An ocean may separate Honolulu and the rest of the country, but free wireless Internet throughout much of the city, plus a time zone midway between New York and Asia, means that entrepreneurs here can be more connected than their mainland peers. Global-minded business owners can reach New York markets in the morning and Asian contacts in the afternoon, while the University of Hawaii supplies a well-educated workforce.
Tourism has long been a major industry, but finance, insurance, health care, and construction are also growing sectors. Tech businesses receive a boost from the city's tech-friendly tax structure (royalty income from the sale or licensing of intellectual property is exempt from both general excise and income taxes; and tax credits are awarded to firms that boost their research activity).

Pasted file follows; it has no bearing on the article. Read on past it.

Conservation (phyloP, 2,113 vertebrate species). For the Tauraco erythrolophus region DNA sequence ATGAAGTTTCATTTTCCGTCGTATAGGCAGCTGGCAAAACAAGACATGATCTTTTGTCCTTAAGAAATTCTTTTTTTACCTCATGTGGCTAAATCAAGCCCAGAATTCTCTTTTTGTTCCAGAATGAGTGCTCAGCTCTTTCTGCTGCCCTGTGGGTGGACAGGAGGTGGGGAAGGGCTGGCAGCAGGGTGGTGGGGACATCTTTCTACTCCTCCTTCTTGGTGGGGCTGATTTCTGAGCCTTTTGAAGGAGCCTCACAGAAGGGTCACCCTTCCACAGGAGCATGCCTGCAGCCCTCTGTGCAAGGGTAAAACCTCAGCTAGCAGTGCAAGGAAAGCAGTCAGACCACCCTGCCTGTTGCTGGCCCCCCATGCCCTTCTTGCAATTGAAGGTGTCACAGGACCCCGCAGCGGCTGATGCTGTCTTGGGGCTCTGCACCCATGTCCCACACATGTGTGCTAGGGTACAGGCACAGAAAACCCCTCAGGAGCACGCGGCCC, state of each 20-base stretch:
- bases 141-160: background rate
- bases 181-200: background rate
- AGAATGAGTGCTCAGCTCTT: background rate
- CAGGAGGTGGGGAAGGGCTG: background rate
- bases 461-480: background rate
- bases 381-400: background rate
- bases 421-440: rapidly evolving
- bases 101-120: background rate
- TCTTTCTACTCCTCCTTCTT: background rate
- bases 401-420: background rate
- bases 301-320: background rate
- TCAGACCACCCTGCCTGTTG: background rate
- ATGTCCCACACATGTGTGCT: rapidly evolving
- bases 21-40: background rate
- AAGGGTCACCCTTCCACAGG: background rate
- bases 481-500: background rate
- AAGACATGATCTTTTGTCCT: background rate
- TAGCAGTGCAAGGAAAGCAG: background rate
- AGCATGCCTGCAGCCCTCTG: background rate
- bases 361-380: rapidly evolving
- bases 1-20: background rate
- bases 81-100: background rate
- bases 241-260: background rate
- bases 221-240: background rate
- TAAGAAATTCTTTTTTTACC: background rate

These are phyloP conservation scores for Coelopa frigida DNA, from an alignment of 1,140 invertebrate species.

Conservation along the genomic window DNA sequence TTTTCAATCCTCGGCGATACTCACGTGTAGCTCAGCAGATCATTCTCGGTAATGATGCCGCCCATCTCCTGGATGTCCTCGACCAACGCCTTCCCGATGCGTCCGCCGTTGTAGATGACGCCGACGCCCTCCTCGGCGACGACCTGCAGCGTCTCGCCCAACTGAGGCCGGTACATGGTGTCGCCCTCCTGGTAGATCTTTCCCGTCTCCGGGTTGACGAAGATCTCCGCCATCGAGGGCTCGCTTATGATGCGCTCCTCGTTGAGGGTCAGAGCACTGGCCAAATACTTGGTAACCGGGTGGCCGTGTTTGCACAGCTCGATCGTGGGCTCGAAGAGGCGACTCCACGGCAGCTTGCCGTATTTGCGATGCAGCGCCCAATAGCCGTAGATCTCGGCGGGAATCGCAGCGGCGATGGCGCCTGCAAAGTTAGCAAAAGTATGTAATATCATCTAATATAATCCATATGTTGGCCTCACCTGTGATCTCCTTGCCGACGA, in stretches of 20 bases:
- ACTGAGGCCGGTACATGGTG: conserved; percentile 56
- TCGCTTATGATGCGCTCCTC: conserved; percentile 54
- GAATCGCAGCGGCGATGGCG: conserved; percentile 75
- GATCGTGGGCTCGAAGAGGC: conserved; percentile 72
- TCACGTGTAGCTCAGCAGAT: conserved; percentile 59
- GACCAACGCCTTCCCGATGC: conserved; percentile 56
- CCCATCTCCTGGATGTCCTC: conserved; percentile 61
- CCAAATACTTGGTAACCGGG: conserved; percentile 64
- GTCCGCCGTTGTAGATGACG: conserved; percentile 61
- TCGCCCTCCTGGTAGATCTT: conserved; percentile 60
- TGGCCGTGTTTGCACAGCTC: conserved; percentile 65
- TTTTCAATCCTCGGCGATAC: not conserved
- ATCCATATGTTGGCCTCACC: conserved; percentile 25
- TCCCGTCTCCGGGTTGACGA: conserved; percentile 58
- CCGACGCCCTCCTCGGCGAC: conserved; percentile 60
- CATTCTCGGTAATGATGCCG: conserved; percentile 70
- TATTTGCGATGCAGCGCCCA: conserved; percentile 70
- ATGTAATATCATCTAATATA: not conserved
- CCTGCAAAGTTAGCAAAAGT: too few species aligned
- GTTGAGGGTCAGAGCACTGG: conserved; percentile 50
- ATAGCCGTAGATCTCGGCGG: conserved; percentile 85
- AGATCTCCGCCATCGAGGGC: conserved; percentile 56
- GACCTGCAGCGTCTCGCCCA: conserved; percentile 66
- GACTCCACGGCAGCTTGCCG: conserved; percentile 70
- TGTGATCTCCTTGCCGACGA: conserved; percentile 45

Hawaii Business Express assists entrepreneurs in working through red tape, and nonprofits such as HiBeam, a tech mentoring firm, also get start-ups off the ground. A little more than half of Honolulu County's private-sector businesses operate with four or fewer employees.
The cost of living is high - but so is the quality of life. Palm trees, sandy beaches, and other outdoor attractions convince many educated workers to stick around. -Peter McDougall